A question we get from time to time is: Is CamsBot legal?
The answer is "Yes." It's why CamsBot has been around for 2+ years. The detailed explanation is complex and features case law, but if you're curious, or need a snooze...read on.
First, let’s address CamsBot’s PC desktop recording feature:
The CamsBot service is a DVR (“digital video recorder”) for streaming video (or a “streaming video recorder”). Just like any DVR, like a TiVo, the service allows users to make their own recordings for private, non-commercial purposes. Recording videos for viewing at a more convenient time is permitted by United States copyright law as fair use. See Sony Corp. of America v. Universal City Studios, Inc., 464 U.S. 417 (1984), also known as the “Sony Betamax Case”. So is recording videos for viewing in a more convenient place. See Recording Indus. Ass’n of Am. v. Diamond Multimedia Sys., Inc., 180 F.3d 1072 (9th Cir. 1999). Those cases provide evidence of the right to use personal recordings for the purpose of time- or space-shifting. See Lenz v.Universal Music Corp., 815 F.3d 1145, 1152 (9th Cir. 2016) (fair use is “a right” and engaging in fair use is “authorized by the law”)
So – like any other DVR, CamsBot is protected under the Fair Use doctrine of US copyright law. Consumer Reports sums up just how CamsBot is the modern equivalent of yesterday’s VCR in today's streaming era.
Extending that to the CamsBot cloud and online recording feature:
We have established that the making of a recording for personal use for the purposes of time- or place-shifting is protected as “fair use.” The CamsBot Cloud service simply allows users to make those same recordings remotely, in the cloud. The legality of a consumer requesting recordings to be made and stored remotely, on hosted servers was established by Cartoon Network, LP v. CSC Holdings, Inc., 536 F.3d 121 (2d Cir. 2008), also known as the “Cablevision case”. Users can later download and play back those individual/separate/unique recordings from their own personal remote DVR storage under fair use, per this case.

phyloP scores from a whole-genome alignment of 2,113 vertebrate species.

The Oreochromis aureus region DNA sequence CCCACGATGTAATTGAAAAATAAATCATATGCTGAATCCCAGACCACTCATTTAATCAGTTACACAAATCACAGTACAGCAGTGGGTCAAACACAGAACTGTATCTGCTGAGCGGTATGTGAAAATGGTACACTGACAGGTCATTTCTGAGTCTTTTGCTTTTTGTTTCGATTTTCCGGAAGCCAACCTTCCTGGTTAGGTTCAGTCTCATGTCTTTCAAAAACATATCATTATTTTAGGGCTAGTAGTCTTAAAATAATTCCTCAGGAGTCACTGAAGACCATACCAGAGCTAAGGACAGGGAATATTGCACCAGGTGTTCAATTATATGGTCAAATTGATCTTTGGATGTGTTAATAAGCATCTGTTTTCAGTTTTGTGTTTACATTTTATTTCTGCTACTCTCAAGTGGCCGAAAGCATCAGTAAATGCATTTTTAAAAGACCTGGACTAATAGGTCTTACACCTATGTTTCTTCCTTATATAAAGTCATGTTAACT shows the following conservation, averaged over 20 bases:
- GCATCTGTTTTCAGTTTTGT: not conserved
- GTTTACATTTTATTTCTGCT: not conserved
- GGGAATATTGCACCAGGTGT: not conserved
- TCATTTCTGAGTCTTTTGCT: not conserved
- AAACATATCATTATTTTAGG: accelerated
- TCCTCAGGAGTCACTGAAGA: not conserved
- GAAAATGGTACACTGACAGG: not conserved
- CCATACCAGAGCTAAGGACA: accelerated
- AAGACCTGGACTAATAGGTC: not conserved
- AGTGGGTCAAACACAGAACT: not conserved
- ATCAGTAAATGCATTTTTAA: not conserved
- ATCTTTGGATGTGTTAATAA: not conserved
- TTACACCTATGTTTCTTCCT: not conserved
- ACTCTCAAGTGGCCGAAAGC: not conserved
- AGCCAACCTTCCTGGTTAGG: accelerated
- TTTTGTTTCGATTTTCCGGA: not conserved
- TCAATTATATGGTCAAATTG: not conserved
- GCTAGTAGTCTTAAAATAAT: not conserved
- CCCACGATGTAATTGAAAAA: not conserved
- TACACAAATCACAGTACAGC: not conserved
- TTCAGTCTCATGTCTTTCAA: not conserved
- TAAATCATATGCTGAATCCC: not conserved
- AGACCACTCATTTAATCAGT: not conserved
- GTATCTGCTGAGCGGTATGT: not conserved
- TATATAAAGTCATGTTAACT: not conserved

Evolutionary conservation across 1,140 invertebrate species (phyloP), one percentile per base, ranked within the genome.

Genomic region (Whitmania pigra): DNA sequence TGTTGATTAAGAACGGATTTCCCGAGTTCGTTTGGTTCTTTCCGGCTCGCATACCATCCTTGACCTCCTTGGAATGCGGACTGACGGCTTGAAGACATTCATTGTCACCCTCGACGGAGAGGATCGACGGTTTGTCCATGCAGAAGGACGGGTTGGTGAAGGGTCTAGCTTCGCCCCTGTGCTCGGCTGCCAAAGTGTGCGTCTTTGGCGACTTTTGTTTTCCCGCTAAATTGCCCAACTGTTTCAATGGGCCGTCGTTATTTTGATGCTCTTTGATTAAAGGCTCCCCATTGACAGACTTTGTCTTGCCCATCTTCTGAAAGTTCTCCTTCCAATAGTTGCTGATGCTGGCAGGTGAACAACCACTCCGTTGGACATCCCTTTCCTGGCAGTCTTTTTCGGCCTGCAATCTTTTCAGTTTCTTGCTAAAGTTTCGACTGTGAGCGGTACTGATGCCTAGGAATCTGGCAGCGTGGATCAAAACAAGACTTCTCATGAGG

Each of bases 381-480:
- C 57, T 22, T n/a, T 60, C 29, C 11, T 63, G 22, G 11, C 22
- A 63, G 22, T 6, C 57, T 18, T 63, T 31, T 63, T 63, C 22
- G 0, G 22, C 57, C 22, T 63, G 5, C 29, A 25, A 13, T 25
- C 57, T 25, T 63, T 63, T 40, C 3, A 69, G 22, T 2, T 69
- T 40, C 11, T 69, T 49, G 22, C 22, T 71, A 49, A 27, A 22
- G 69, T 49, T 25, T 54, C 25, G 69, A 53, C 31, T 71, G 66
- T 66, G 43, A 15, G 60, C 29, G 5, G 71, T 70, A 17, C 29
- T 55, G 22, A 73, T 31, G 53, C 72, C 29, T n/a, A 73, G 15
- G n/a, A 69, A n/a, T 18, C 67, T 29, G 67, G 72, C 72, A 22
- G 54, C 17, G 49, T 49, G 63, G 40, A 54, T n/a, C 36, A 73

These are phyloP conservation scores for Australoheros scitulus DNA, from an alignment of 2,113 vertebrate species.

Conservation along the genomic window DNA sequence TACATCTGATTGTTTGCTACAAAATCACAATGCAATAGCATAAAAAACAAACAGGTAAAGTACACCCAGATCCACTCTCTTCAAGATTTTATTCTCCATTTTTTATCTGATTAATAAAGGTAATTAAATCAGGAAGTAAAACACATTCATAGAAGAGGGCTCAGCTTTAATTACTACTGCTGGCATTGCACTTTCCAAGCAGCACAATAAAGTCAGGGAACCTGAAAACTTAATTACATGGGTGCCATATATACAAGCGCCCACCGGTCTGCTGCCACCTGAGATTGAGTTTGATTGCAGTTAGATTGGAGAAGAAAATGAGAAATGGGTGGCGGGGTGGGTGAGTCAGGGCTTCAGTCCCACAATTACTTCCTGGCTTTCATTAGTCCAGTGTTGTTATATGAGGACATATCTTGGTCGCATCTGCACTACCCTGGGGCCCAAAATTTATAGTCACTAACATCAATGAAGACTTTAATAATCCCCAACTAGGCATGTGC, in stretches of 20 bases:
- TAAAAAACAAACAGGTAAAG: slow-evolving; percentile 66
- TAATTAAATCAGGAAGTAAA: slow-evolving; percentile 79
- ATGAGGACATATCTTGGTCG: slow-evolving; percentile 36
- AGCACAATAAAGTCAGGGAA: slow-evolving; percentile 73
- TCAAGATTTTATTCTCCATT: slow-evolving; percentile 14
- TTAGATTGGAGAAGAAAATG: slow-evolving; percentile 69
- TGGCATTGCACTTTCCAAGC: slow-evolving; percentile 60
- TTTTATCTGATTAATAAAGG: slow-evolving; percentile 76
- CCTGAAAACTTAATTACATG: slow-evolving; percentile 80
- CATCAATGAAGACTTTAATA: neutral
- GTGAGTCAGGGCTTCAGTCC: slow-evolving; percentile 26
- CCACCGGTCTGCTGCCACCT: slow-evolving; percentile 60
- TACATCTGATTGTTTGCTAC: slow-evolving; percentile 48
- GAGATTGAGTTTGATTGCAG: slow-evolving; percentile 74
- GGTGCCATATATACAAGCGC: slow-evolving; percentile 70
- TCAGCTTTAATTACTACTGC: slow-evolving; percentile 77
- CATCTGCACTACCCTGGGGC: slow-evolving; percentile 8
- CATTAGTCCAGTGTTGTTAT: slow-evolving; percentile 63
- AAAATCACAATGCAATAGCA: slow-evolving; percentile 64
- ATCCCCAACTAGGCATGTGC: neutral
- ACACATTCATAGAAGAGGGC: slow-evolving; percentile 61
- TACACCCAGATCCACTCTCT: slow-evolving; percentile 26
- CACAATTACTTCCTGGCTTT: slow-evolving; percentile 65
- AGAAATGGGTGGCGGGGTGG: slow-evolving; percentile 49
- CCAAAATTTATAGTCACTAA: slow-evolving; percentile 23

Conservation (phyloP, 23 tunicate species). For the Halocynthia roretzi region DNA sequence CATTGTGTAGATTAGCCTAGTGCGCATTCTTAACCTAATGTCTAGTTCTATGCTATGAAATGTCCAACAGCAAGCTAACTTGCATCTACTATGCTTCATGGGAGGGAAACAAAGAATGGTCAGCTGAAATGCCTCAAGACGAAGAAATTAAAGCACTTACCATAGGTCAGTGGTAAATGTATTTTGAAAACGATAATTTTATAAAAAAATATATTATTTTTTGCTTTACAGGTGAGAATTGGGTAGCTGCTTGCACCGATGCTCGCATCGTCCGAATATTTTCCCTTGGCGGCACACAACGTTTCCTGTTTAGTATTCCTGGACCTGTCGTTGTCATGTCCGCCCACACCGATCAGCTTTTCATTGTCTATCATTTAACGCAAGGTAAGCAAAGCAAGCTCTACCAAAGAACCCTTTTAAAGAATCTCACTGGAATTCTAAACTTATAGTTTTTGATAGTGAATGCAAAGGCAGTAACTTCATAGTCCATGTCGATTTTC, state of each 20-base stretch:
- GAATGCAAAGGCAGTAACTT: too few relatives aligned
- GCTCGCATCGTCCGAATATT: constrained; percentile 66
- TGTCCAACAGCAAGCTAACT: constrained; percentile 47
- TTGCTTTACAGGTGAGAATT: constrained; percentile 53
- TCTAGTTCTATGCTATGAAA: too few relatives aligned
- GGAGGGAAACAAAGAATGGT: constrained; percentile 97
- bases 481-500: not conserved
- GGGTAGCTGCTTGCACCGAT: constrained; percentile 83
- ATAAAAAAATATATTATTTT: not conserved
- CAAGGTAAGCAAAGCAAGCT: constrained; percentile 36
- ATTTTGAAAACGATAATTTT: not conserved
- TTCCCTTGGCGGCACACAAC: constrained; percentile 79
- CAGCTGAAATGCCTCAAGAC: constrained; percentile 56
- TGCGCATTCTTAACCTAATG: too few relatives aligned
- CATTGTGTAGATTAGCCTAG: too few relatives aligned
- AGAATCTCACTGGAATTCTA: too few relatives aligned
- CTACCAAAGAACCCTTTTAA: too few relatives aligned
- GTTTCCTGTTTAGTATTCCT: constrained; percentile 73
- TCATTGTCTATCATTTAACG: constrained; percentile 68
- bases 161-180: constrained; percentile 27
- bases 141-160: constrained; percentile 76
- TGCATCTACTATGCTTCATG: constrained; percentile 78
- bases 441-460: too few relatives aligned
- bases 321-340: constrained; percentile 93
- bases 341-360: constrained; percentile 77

Further, the CamsBot Cloud app is identically situated to any other app that allows users to remotely trigger, download, and play back personal DVR recordings.
For example, the TiVo app has functionality identical to that of the CamsBot Cloud app.
Like the CamsBot Cloud app, the TiVo app allows users to trigger a remote device to create a personal and noncommercial recording, exercising the right of fair use.
And like the CamsBot Cloud app, the TiVo app allows users to download or play back their recordings from remote storage.
The TiVo iOS app makes this clear in its description by saying, “download your content to enjoy anywhere so that low bandwidth or lack of a Wi-Fi connection never slows you down”.
The Simple.TV app and the Tablo app offer similar features.
Indeed, the operation of the Dish Anywhere app, which also allows the transfer (download) of recorded content to an iOS device, was recently found by a federal court to be fully authorized by law, and does not require permission from the copyright holder.
Fox Broad. Co. v. Dish Network LLC, No. CV 12-4529 DMG SHX, 2015 WL 113759 (C.D. Cal. Jan. 20, 2015).
The Dish Anywhere iOS App description also makes this feature clear by saying, “Users...can now Transfer DVR recordings to their iPhone and watch them offline”.
All of this functionality is common to other iOS DVR companion Apps. All of this functionality is authorized by the law.
How is CamsBot Cloud different from Aereo – which lost its legal battle?
While Aereo did offer a cloud DVR, like CamsBot Cloud does, Aereo was not challenged as a cloud DVR. They were challenged as a re-broadcaster of live TV signals, and were deemed to be a cable company (and subject to the laws of cable companies) due to their similarity to a cable company. CamsBot is not a cable company, nor does it resemble one. CamsBot is a Cloud DVR company. The Cablevision decision applies here, but the Aereo decision does not.